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We’re seeing lenders dropping overlays to get more business, but is this okay?  Let us know your thoughts.



additional comments on
"Lenders Dropping Overlays a little Scary"

  1. Richard Purney says:

    As a broker I have a few lenders that do offer opportunities at 580 credit scores. Although these are not the easiest deals, they do get closed. That being said, in my experience today’s 580 credit score is not the same credit profile as a 580 score 10/15 years ago.

  2. Bernie says:

    The changes were not in 2001 2002 or 2003. This all started in 1998 when Clinton wanted every person in America wanted a home he was going to make sure they got the American dream. Barney Frank diluted the rules the guidelines and his boyfriend took over Fannie Mae because the previous President of Fannie would not do what Frank wanted. So Frank had him thrown out and his boyfriend took over. I am sorry but what happened 2001 2002 and 2003 was the start of a balloon being blown up past what it could hold. When they called in 2006 for Fannie and Freddie’s books to be audited, a demand made by Greenspan and President Bush, Frank refused a direct order from the President knowing full well that the Democrats would be blamed for the collapse Frank knew was coming.

    1. SarcasmDetector says:

      Yes, but a certain faction of America blamed everything on George W. Bush. We all know he had little to do with it. One woman I met at a mortgage conference said ‘but he was in charge’. I laughed at her and told her she needs to learn how the federal government works, because Bush was not a dictator and couldn’t just demand things.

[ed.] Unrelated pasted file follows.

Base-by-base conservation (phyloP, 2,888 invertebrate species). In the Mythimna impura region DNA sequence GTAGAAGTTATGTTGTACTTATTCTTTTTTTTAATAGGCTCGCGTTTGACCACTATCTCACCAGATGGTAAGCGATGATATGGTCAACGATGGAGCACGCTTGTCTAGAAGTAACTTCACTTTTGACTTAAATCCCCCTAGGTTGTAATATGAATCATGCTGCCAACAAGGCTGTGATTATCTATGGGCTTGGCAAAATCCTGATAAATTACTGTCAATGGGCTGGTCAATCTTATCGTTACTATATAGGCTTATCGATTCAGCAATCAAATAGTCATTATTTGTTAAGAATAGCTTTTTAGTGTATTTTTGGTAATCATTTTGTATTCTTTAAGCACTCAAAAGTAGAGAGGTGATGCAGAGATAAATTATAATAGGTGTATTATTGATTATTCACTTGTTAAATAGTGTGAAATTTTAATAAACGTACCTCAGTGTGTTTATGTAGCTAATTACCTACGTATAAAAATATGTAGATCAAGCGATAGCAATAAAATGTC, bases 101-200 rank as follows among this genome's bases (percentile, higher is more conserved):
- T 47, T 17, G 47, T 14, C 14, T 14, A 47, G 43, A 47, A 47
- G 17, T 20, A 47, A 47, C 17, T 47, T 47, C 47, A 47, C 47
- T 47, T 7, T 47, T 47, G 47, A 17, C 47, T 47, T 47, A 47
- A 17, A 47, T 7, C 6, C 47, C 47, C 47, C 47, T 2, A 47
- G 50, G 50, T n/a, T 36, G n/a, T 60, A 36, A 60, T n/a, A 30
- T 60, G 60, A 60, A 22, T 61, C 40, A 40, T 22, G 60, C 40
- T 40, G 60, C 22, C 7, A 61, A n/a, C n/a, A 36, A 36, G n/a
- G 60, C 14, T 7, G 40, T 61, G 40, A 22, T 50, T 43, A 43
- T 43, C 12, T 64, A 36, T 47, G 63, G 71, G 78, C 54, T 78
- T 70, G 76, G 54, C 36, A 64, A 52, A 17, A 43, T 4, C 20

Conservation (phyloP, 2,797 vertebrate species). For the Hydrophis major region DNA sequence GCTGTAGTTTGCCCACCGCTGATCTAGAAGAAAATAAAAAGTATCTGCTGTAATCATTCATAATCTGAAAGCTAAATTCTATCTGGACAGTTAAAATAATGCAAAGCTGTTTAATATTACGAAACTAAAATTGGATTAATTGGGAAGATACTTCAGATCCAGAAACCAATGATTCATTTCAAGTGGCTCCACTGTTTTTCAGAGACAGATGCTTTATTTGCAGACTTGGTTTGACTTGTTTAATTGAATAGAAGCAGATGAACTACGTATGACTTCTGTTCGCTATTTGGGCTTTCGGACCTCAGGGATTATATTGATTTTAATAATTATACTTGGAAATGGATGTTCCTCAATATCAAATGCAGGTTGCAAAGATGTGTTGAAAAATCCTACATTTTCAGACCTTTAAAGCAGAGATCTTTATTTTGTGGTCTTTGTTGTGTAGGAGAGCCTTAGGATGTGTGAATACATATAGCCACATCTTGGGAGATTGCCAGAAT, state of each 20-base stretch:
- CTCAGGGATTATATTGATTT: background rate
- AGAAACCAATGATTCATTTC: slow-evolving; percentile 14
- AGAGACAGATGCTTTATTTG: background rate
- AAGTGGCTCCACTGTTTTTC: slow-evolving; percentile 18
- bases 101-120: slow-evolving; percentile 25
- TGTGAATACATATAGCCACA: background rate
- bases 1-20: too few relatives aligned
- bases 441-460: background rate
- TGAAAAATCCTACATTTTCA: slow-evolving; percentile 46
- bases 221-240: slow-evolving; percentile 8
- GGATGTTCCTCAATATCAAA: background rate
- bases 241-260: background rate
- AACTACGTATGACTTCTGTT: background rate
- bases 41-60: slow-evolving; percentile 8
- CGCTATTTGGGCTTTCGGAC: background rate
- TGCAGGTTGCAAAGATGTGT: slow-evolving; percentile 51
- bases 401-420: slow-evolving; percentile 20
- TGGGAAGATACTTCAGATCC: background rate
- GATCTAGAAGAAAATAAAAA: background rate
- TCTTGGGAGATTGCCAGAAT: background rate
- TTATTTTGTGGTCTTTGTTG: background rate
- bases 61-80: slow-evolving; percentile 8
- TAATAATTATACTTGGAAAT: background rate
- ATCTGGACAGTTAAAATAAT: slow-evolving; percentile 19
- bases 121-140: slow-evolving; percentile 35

3. KP says:

    It’s not lenders dropping overlays, it’s the GSE’s. As of Monday, Fannie AUS will be giving approvals at 50% DTI. And Freddie always has except for their HP program. Let’s think about what that really means? We’re talking 50% of gross income.
    FHA gets an approve at 56%.
    Guideline changes coming out are mostly a loosening of requirements.
    So lenders can “drop” their overlays but they wouldn’t be able to if permission didn’t come from the top.
    Whether this is a sign of things to come?
    The difference between then and now is the majority of people are not buying because they want to take advantage of rapid appreciation. They are looking to stabilize their household by having a monthly payment they can depend on.
    Rents are skyrocketing, people are being forced to move further and further away from their job/income source.
    My city has a 2% vacancy rate for rentals.
    So when the values stop increasing, I don’t see a lot of people abandoning their houses to jump back into the rental market. Yet.
    And there is nothing wrong with 100% financing. VA does it to great success.
    But their success is because they analyze net and residual income.

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